This is a devilishly complicated business. There are entire books written just on the questions of assessing the data related to one element of this question, e.g., the nature of the global mean temperature record. As an engineer who is well acquainted with computer modeling, I have to say that the tenor of the remarks I hear in meetings such as these is almost always rather cavalier, while my colleagues, who are modelers, though of water, not atmosphere, cluck a bit and shake their heads: “Well, maybe…we can’t even get the East River quite right – they’re doing the global climate!?”

Sometimes I dip into the literature with my big toe: What I find there is a lot of honest discussion of all these issues. It’s in the editorials that people put on their spin. Part of this is philosophical differences…

So What of It – What is to be Done?

I can think of so many reasons why we should burn less fossil fuel: political reasons, public health reasons, environmental reasons…global warming isn’t one of them. I can’t even see that as a practical motivator; human society just can’t respond to such amorphous threats; the Indians and the Chinese are not going to forgo their automobiles just because of these warnings. Sure, warming may bring disaster for some…island dwellers…but the rest of us will get on. Nobody misses what they never had. Europeans today don’t wail about the fact that 80% of the continent used to be deep forest and now it’s gone: Future generations may not care that it’s a bit warmer. Humans are as hardy as cockroaches – we’ll survive it, though it might very well be preferable to avoid it. Even if we were to implement the Kyoto protocols, it would only minimally slow the rate of warming, if that.

So, use less energy – conserve, be efficient, develop new technology: Achieve energy independence and leave the Sultans of Crude to thrash about in their bizarre medieval cum modern world: Improve public health by reducing smog and particulate emissions; cut acid rain and improve environmental quality: develop mass transit, fight sprawl, preserve natural habitat, cultivate an environmental ethic of stewardship – all great things! Let’s do it. At least if anthropogenic warming does come about, we’ll have a more pleasant world in which to experience it!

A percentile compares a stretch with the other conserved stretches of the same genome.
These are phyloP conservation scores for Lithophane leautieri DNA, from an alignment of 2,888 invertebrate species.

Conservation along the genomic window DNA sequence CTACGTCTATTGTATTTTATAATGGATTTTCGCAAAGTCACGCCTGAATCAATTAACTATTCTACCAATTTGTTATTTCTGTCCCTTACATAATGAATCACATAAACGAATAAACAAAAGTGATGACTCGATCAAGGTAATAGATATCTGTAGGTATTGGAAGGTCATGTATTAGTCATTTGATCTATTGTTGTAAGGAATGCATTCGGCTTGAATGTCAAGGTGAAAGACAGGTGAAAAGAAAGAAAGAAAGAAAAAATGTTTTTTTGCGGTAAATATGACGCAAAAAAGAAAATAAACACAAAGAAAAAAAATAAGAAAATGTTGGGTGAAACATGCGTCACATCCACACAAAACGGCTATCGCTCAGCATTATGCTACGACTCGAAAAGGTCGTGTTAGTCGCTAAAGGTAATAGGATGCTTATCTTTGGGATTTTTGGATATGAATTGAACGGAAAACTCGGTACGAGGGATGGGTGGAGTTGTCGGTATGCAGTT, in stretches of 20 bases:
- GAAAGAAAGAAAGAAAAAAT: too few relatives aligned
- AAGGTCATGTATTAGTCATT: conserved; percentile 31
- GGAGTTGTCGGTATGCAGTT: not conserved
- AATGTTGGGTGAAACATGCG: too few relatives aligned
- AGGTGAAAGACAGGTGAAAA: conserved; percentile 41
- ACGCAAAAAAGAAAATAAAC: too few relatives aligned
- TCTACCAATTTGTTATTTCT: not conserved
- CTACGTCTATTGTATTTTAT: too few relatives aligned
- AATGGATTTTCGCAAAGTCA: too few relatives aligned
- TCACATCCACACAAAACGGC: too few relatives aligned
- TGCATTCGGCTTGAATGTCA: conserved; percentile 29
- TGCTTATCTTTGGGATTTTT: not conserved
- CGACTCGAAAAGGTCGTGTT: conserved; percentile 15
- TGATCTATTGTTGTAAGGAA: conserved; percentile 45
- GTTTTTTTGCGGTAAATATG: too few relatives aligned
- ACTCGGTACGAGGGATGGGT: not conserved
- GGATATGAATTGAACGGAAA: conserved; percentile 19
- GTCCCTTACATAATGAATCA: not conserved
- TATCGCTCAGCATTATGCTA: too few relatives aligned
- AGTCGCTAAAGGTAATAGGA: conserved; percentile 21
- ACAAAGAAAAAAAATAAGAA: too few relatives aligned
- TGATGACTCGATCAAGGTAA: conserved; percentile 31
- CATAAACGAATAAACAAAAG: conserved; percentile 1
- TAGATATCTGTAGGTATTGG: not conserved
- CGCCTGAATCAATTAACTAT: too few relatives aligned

2 Responses to Global Warming – Is it Hot in Here? Sic et Non, Dustbowls, etc.

  1. troutsky says:

    No,no ,no,nono.I must disagree.Even small shifts in temperature affect ecosystems in ways both subtle and deadly to mankind (not that we are the only ,or even most deserving species)”Island” populations and sewage treatment plants are the least of our worries, check out some of E.O Wilsons latest work or Ill dig up more if you’re really interested.I think an important concept here is “the precautionary principle” ie much better to err on the side of caution, if you are wrong,extend apologies all around, if you are right, unimaginable catastrophy is avoided.

    Sure, i could live off cockroaches for a while but inevitably would run out of recipe ideas.

  2. Lichanos says:

    I agree in erring on the side of caution, but I think that society cannot do it – certainly not because of concerns over warming. My point is that even if we don’t, humankind will survive. It might not be a survival that we would envy, but that will be their problem. Apres nous, le deluge.

    There will be change, there is change now. How long this change will persist, and whether the change will be as some scientists predict – that’s another question, one that interests me. Might not be relevant from a policy viewpoint, as I said, but important nevertheless.